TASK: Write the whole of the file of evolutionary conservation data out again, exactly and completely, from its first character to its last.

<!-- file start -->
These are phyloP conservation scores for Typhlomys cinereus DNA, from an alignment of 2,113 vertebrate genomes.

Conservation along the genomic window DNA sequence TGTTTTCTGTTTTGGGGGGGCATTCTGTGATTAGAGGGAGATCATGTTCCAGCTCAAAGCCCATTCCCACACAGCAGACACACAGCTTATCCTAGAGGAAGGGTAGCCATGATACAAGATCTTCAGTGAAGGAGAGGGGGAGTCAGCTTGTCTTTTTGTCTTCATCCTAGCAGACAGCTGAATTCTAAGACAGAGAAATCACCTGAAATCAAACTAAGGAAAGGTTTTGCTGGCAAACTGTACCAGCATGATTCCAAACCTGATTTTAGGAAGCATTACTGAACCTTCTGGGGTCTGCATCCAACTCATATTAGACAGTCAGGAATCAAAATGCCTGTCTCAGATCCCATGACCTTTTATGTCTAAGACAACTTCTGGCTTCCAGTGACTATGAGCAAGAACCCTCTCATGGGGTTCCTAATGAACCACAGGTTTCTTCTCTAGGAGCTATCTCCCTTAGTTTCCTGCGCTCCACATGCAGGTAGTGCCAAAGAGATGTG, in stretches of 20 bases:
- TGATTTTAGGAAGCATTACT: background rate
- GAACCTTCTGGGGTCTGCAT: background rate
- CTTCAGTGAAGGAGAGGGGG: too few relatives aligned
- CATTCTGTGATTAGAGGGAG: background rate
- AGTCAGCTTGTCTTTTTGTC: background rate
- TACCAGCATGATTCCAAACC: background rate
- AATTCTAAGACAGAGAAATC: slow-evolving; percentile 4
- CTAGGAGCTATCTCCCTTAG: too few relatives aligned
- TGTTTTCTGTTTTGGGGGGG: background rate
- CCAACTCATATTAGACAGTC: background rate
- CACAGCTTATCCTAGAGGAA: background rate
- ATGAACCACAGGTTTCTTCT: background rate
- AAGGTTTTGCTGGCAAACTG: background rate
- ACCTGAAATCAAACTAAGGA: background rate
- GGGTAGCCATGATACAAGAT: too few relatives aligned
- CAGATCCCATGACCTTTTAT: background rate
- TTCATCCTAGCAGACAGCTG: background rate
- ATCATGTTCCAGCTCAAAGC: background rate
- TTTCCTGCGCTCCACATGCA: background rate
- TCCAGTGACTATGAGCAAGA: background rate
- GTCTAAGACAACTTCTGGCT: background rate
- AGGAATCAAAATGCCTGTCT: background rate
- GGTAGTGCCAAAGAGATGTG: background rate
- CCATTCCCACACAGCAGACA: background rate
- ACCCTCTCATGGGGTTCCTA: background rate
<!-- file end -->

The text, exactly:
These are phyloP conservation scores for Typhlomys cinereus DNA, from an alignment of 2,113 vertebrate genomes.

Conservation along the genomic window DNA sequence TGTTTTCTGTTTTGGGGGGGCATTCTGTGATTAGAGGGAGATCATGTTCCAGCTCAAAGCCCATTCCCACACAGCAGACACACAGCTTATCCTAGAGGAAGGGTAGCCATGATACAAGATCTTCAGTGAAGGAGAGGGGGAGTCAGCTTGTCTTTTTGTCTTCATCCTAGCAGACAGCTGAATTCTAAGACAGAGAAATCACCTGAAATCAAACTAAGGAAAGGTTTTGCTGGCAAACTGTACCAGCATGATTCCAAACCTGATTTTAGGAAGCATTACTGAACCTTCTGGGGTCTGCATCCAACTCATATTAGACAGTCAGGAATCAAAATGCCTGTCTCAGATCCCATGACCTTTTATGTCTAAGACAACTTCTGGCTTCCAGTGACTATGAGCAAGAACCCTCTCATGGGGTTCCTAATGAACCACAGGTTTCTTCTCTAGGAGCTATCTCCCTTAGTTTCCTGCGCTCCACATGCAGGTAGTGCCAAAGAGATGTG, in stretches of 20 bases:
- TGATTTTAGGAAGCATTACT: background rate
- GAACCTTCTGGGGTCTGCAT: background rate
- CTTCAGTGAAGGAGAGGGGG: too few relatives aligned
- CATTCTGTGATTAGAGGGAG: background rate
- AGTCAGCTTGTCTTTTTGTC: background rate
- TACCAGCATGATTCCAAACC: background rate
- AATTCTAAGACAGAGAAATC: slow-evolving; percentile 4
- CTAGGAGCTATCTCCCTTAG: too few relatives aligned
- TGTTTTCTGTTTTGGGGGGG: background rate
- CCAACTCATATTAGACAGTC: background rate
- CACAGCTTATCCTAGAGGAA: background rate
- ATGAACCACAGGTTTCTTCT: background rate
- AAGGTTTTGCTGGCAAACTG: background rate
- ACCTGAAATCAAACTAAGGA: background rate
- GGGTAGCCATGATACAAGAT: too few relatives aligned
- CAGATCCCATGACCTTTTAT: background rate
- TTCATCCTAGCAGACAGCTG: background rate
- ATCATGTTCCAGCTCAAAGC: background rate
- TTTCCTGCGCTCCACATGCA: background rate
- TCCAGTGACTATGAGCAAGA: background rate
- GTCTAAGACAACTTCTGGCT: background rate
- AGGAATCAAAATGCCTGTCT: background rate
- GGTAGTGCCAAAGAGATGTG: background rate
- CCATTCCCACACAGCAGACA: background rate
- ACCCTCTCATGGGGTTCCTA: background rate